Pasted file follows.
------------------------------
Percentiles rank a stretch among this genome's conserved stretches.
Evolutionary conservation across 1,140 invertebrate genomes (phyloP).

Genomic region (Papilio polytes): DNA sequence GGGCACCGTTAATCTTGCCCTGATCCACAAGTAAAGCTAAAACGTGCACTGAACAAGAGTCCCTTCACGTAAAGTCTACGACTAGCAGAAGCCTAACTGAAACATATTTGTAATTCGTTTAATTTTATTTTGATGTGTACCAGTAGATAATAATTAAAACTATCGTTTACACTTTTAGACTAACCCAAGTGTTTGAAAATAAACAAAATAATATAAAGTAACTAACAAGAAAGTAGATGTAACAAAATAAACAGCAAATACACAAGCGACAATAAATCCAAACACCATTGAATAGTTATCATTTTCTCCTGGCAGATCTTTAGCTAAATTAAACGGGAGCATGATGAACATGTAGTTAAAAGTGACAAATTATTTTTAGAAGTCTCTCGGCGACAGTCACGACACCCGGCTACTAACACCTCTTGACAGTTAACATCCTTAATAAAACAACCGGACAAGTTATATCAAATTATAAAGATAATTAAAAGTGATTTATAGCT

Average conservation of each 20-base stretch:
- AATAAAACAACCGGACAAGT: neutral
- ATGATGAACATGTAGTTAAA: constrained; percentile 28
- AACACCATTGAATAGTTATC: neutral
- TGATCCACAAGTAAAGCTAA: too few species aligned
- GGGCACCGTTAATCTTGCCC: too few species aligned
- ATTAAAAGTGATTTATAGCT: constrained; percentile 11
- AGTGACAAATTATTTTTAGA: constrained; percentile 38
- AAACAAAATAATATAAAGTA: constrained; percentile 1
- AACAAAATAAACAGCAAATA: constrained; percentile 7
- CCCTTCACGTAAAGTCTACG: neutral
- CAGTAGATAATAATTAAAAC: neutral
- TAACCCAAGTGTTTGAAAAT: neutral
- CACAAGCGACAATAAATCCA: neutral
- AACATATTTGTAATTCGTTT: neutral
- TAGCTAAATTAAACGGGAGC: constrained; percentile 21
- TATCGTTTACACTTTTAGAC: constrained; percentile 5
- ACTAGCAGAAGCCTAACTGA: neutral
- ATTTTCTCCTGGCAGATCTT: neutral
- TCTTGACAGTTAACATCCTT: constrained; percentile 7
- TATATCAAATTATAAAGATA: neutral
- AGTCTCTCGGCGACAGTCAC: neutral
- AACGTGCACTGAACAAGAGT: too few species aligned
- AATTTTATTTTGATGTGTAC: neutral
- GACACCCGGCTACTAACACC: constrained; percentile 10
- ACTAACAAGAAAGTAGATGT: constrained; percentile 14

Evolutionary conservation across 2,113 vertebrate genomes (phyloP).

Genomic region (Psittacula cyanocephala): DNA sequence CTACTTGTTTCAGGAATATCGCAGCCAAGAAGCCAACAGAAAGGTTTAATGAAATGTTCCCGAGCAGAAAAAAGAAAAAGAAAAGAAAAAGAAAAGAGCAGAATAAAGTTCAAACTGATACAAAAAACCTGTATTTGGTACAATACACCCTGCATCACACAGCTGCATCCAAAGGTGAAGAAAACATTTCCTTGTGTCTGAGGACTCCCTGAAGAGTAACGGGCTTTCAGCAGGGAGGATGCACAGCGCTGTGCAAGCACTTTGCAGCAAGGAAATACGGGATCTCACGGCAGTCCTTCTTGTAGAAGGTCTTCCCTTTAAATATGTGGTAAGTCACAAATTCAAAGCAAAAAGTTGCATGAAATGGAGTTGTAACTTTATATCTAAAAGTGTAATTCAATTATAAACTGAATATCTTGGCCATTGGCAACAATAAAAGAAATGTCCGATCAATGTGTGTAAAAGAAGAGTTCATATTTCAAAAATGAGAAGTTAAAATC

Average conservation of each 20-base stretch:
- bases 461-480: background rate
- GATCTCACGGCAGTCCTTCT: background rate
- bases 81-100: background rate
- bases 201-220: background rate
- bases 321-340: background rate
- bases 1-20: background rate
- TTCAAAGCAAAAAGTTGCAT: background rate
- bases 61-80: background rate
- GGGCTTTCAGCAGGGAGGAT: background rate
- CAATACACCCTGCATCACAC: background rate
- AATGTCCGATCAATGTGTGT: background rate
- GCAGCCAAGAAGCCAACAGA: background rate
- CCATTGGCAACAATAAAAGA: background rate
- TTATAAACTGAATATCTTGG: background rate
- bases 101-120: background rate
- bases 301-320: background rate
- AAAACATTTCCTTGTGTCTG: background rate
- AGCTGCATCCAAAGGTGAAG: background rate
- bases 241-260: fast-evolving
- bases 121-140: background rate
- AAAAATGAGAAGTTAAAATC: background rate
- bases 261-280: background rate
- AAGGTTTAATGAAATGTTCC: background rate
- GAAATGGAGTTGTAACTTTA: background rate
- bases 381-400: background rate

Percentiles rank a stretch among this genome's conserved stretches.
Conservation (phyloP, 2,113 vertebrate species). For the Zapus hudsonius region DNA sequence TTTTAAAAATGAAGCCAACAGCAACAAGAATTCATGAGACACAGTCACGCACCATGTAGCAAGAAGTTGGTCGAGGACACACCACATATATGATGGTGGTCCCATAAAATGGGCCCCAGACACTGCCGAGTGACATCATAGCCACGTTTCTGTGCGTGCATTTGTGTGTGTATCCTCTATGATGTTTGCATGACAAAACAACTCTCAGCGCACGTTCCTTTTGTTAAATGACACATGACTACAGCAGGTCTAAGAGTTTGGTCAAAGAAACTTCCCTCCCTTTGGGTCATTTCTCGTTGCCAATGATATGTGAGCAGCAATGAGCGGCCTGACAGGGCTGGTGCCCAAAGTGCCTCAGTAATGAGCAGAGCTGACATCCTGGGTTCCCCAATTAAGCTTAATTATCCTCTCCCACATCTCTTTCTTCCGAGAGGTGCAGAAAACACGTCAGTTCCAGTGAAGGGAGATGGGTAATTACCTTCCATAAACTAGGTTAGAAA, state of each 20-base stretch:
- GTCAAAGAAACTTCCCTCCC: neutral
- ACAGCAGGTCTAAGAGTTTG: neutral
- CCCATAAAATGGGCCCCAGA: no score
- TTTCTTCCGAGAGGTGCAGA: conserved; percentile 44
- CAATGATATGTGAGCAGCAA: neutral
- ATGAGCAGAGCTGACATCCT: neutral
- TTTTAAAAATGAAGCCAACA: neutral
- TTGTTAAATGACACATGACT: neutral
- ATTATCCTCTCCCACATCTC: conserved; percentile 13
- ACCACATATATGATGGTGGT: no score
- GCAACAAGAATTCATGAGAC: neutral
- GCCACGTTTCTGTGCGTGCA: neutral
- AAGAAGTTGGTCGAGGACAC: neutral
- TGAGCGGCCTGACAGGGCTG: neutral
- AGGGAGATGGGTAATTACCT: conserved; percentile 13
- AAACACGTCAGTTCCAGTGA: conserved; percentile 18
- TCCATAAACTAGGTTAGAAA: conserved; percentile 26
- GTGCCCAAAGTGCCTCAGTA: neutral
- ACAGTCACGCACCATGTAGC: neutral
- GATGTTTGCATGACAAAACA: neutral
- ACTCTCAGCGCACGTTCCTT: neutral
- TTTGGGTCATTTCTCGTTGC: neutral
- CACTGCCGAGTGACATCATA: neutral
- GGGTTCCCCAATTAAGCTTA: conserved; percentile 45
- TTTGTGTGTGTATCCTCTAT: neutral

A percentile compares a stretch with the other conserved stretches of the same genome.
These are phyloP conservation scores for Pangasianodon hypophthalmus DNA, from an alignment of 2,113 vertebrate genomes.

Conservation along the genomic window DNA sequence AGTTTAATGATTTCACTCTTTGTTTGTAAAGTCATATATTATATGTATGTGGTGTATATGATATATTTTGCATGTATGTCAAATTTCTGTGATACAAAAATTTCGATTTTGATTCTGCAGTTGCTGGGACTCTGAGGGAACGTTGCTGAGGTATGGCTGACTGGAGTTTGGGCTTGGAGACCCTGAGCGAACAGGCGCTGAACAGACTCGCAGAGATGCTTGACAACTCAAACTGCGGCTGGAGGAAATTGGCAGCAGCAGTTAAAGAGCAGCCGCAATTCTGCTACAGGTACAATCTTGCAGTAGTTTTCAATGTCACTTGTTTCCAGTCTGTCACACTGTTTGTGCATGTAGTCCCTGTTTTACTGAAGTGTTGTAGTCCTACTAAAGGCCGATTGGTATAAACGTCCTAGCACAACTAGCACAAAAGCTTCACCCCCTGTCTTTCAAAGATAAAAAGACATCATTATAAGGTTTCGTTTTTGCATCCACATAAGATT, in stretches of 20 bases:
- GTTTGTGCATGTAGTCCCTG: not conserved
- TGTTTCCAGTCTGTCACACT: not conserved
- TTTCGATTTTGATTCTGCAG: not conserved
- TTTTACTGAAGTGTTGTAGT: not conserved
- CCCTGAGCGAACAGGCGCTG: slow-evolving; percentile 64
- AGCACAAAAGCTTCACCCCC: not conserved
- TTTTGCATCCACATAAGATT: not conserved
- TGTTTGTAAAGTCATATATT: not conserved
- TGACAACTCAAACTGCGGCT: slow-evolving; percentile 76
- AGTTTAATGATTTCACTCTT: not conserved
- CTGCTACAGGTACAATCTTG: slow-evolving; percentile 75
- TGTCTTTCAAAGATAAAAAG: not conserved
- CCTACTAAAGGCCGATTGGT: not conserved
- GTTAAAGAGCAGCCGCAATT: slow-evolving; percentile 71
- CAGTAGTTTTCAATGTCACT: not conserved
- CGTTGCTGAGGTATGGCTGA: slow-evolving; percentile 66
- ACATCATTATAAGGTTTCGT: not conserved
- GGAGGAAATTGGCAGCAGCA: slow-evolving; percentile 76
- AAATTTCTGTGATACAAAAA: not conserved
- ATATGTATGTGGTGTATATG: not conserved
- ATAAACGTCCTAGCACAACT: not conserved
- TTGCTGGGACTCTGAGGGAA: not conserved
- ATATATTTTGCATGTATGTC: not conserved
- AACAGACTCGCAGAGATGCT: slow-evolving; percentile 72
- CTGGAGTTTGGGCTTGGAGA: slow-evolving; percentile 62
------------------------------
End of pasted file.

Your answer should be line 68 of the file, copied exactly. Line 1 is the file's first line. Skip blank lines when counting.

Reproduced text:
- ATTATCCTCTCCCACATCTC: conserved; percentile 13